A modern example of how to organize a small bathroom with toilet paper holders and a metal caddy.

In a small bathroom, you’re likely working with a cupboard under the sink or a medicine cabinet behind the mirror—if you’re lucky to have any storage at all.

To maximize a tight space, only keep on hand what you use in the bathroom on the regular. You know, stuff to clean, dry, primp, powder your nose, medicate, and of course, bathe.

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“The stuff you use every day should be accessible,” says Kelly Beutler, owner of The Joyful Sort in Columbus, Ohio. “These items should be kept in easy-to-reach places, such as the front of your undersink cabinet or at the top of a bathroom caddy.”

Jamie Hord, owner of Horderly Professional Organizing in New York, NY, calls these “active items,” and suggests storing any duplicate products in an outside closet or cabinet to clear up clutter.

Here, quick tips for keeping a small bathroom functional, organized, and looking good.

1. Prioritize the Prime Real Estate

Reserve eye-level medicine cabinets or undersink drawers for mouth-care products and other items that are part of your morning and nighttime routine, Hord says. Ultimately, keep anything that you need frequently in the easiest-to-reach spots. Items you use every so often (perfumes and colognes, nail polish removers, medications) can go in harder-to-reach places.

2. Sort Items by Category

“In bathrooms in particular, people just toss everything into their undersink cabinet,” Beutler says. She recommends subdividing any cabinet space with bins and trays for smaller products, such as makeup, feminine hygiene products, or shaving supplies.

3. For Organizing Containers, Use Glass or Acrylic

“A few of our favorite bathroom products are acrylic drawers to maximize under the sink, drawer organizers to create structure in your drawers and containment in your medicine cabinet, and jars to keep often-used items on your counter neat and tidy,” Hord says. These let you easily see what you have and are also easy to wipe down and keep clean.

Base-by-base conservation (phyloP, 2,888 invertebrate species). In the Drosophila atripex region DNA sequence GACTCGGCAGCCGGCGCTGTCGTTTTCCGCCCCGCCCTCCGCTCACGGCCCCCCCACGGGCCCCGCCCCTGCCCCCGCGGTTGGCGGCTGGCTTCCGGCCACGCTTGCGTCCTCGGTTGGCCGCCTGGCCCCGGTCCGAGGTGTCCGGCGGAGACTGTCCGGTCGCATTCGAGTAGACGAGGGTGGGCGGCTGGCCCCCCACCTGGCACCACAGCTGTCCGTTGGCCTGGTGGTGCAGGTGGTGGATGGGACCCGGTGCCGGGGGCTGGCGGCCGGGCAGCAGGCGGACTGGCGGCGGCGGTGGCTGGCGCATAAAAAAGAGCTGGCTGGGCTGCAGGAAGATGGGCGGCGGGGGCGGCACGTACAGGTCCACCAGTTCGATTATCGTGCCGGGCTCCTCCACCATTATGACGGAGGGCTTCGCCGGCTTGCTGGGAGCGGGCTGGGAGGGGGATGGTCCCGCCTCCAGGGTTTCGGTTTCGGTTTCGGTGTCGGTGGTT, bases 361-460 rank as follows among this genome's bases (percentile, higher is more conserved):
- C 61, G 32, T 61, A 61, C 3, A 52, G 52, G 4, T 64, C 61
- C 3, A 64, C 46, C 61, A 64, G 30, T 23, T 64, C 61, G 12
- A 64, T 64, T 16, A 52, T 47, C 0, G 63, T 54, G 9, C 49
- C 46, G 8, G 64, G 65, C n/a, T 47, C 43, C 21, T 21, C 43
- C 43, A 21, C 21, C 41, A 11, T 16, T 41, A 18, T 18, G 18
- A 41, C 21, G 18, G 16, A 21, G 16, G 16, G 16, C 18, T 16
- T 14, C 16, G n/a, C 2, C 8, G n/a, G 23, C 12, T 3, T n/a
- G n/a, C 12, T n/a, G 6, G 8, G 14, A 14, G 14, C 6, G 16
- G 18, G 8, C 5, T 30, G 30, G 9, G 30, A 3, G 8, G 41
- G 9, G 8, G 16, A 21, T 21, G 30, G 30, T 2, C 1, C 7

4. Consider a Bidet Seat

Consumer Reports recently conducted a study with more than two dozen owners of bidet seats who gave us feedback about their, ahem, experience. A common response was that the bidet greatly reduced or even eliminated the need for toilet paper. One respondent said the bidet gave them “less toilet paper anxiety.” And if you require less TP, that’s one thing you don’t need to stock up on and store.

5. Ventilation Is Key

But, admittedly, proper bathroom ventilation in a small space can be tough. To avoid mold and mildew growth, leave the air vent on, crack open a window, and/or leave the door open to let the steam dissipate. Regularly wash both the shower curtain and the curtain liner, at least every 1 to 3 months. Try to avoid keeping anything metal (think shaving cans, canisters, or razors) in your shower, otherwise you could wind up with rust stains.

6. Get the Rest Outta There

You might want a spare roll or two of toilet paper and an extra bottle of hand soap handy, but keep other duplicates, like extra shampoo or spare towels, contained (and labeled, if it’s a toiletry) in a closet. Bathroom cleaning supplies can go under the kitchen sink or wherever you keep general cleaning products.